Once again, it had been Elizabeth Reid's doing. She had been persuaded to set up a support unit within the prime minister's department, but all she could get was a four-woman section, headed by a senior adviser. A senior adviser was at the top of middle management, poised to step up, but not quite secure, on the executive ladder. The women in my section were permanent public servants, as was I; as a ministerial officer, Reid was not. At the time this was an important distinction.
I had been chosen to head the women's affairs section (no one yet thought this name a problem or, jokes aside, not enough to change it) because it was the only position I could apply for. Advertised with an asterisk in the government gazette (the bible of career bureaucrats), it was open to candidates from outside the service. Public service journalists were not permanent officers so, technically, I was an outsider. This was a compromise. The department was willing to have someone Reid was happy with but others would be flanking me, keeping things in line.
Before I could take up my duties, I had to get a security clearance. I waited at AIS, and dared to ring West Block a week later – it was taking so long. Finally, Keith Pearson, head of the personnel division, summoned me. I was meeting the genuine article, an old-style civil servant of rank. In his fifties, he had a smooth, narrow face, his eyes were warm and dark. He gestured for me to take a chair, then, half-perched on the edge of his desk, his arms crossed on his chest, he asked if I had guessed what the problem was. I hadn't, and wouldn't have persisted with my phone calls if I had.
‘Well, I'm going to put you out of your misery,' he said. He smiled, moved from the desk, went to the window, and gazed for a moment at the traffic before turning to me again. ‘You see, Ms Dowse, into this building comes every document pertaining to the government – every ministerial letter, every cable, every cabinet submission, every budget paper. There are papers that come to us that no one in the prime minister's office will lay eyes on, unless it is specifically requested. And because of this every officer here from senior adviser up has to have a top secret classification. And we've had trouble getting one for you.'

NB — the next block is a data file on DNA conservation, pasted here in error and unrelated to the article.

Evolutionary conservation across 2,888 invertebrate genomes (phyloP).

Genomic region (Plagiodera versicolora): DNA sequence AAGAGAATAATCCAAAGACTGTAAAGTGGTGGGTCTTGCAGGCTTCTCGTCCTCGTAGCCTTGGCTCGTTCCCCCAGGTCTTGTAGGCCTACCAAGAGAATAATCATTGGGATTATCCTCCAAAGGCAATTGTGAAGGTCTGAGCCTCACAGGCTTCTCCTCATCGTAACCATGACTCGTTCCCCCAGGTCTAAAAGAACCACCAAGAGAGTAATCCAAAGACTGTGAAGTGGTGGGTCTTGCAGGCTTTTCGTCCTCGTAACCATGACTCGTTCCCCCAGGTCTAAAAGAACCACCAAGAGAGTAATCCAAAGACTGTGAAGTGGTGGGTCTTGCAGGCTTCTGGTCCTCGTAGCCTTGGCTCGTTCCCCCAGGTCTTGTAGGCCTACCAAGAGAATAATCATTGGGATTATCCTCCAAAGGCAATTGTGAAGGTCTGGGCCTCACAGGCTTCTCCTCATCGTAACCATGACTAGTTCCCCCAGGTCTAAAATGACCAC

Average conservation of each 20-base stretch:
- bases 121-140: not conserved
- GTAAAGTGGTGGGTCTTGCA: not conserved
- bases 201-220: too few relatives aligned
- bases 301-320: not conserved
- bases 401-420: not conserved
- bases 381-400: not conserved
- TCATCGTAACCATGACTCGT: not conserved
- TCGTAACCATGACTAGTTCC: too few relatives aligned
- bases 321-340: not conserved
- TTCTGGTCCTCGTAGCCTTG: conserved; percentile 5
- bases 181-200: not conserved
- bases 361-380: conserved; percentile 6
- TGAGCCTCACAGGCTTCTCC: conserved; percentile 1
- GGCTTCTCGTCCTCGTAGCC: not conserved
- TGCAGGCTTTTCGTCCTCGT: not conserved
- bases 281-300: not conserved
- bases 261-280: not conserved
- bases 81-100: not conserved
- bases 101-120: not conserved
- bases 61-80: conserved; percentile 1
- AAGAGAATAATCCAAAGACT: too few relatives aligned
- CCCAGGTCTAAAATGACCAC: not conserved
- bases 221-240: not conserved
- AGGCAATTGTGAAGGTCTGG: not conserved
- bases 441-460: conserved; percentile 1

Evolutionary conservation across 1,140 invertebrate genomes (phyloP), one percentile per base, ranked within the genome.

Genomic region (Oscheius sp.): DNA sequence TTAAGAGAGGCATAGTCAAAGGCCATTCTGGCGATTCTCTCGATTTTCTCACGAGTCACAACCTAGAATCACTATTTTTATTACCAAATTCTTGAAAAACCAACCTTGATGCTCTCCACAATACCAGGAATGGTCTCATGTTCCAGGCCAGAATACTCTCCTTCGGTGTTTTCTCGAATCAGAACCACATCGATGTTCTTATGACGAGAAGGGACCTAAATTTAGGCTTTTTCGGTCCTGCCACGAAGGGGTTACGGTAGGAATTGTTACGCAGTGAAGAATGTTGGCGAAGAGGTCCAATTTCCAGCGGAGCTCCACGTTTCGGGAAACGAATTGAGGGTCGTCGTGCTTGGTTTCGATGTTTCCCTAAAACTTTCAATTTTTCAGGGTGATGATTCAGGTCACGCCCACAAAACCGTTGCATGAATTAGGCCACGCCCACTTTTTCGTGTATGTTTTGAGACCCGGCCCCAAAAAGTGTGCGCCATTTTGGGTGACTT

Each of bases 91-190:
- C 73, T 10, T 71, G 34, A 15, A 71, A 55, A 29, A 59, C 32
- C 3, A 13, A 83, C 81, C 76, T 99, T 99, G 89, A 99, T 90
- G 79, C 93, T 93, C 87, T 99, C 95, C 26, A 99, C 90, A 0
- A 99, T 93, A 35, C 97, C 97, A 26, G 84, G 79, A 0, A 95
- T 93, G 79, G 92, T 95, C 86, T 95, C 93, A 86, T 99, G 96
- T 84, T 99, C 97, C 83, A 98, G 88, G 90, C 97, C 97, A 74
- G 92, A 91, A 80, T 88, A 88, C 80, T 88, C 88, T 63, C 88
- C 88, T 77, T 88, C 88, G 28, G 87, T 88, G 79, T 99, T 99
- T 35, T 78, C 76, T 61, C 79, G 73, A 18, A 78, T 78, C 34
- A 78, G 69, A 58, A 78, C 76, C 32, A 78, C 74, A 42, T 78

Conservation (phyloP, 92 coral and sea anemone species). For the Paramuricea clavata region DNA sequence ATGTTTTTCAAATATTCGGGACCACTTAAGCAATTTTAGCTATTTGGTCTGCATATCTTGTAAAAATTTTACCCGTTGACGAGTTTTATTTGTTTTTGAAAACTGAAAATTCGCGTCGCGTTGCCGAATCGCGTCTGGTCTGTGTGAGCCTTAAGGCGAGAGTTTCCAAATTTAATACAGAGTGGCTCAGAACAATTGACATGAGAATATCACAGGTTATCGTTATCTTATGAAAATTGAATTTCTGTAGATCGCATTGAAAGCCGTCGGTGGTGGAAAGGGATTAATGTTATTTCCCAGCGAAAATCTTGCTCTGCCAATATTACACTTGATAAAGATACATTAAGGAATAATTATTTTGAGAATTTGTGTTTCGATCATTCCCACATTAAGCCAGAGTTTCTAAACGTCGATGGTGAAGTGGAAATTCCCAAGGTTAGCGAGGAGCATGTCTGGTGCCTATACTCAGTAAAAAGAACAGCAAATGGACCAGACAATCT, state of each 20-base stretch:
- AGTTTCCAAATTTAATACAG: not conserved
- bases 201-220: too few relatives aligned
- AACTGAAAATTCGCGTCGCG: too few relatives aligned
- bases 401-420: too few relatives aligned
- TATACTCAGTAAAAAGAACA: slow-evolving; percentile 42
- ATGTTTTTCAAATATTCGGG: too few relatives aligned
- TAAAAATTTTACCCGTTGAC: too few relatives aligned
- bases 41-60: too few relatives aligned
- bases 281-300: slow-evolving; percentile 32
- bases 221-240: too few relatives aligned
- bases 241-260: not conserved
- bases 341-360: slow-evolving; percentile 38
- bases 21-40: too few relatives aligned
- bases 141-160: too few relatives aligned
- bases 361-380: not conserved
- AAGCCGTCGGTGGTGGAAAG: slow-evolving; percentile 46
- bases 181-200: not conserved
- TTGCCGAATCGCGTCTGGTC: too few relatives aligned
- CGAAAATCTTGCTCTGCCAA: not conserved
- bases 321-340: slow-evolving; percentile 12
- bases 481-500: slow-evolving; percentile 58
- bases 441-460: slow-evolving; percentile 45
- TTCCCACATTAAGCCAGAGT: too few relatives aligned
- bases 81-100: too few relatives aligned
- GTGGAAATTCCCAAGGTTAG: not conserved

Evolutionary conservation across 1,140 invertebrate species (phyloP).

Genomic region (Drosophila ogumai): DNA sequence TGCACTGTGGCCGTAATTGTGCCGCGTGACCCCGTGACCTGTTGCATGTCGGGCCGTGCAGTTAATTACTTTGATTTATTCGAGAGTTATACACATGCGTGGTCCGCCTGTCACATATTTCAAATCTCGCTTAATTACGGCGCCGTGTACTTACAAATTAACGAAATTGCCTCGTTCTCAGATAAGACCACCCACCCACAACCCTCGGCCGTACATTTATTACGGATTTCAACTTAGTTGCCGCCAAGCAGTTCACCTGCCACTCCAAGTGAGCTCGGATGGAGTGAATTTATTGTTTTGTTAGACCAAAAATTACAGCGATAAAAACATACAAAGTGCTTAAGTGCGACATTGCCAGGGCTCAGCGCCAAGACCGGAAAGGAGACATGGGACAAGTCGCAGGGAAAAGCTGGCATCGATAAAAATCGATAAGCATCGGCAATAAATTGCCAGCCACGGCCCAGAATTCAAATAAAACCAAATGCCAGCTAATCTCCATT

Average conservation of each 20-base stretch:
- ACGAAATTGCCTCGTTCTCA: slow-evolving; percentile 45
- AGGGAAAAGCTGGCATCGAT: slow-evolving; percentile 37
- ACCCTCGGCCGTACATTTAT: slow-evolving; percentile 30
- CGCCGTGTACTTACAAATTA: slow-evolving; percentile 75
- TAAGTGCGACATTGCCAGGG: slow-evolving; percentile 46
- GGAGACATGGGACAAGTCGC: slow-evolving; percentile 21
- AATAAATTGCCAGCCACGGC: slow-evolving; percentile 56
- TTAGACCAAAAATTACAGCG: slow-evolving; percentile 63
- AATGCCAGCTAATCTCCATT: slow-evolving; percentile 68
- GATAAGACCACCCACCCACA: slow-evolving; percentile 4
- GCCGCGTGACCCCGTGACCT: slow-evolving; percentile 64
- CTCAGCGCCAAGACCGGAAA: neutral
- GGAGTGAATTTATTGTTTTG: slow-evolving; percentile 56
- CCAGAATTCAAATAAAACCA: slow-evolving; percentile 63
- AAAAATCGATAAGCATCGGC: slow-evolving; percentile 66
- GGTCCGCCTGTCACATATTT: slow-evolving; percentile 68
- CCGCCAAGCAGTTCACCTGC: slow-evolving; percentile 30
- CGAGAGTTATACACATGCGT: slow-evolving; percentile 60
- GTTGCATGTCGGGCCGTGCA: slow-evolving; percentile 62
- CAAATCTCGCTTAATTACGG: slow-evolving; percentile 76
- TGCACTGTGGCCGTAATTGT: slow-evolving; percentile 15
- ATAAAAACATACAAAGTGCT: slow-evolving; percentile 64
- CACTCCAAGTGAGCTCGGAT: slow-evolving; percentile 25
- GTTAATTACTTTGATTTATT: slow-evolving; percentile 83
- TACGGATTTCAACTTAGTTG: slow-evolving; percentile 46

My heart gave a lurch. My parents' background was on the record. Someone had named them to the House Un-American Activities Committee; my actress mother had been briefly a communist; my stepfather, writing radio scripts on the FBI, had been unceremoniously sacked from his job. I said nothing, other than I understood.
Pearson continued. ‘It's owing to the unfortunate fact that you were born overseas. There's more work involved, ASIO has to get in touch with all the agencies. A formality, but it has to be gone through and if you hadn't gone and got yourself born in America,' he joked, ‘we would have had you here in a minute. But don't worry, we'll have you here as soon word comes through.'
I thanked him for taking the trouble, but didn't share his confidence.
He had to escort me to the foyer – no one outside the department could wander through the building alone. But opening his office door he said, ‘You realise that all of what I've told you is confidential. And if it should get back to me that I did tell you, I will deny it, of course.'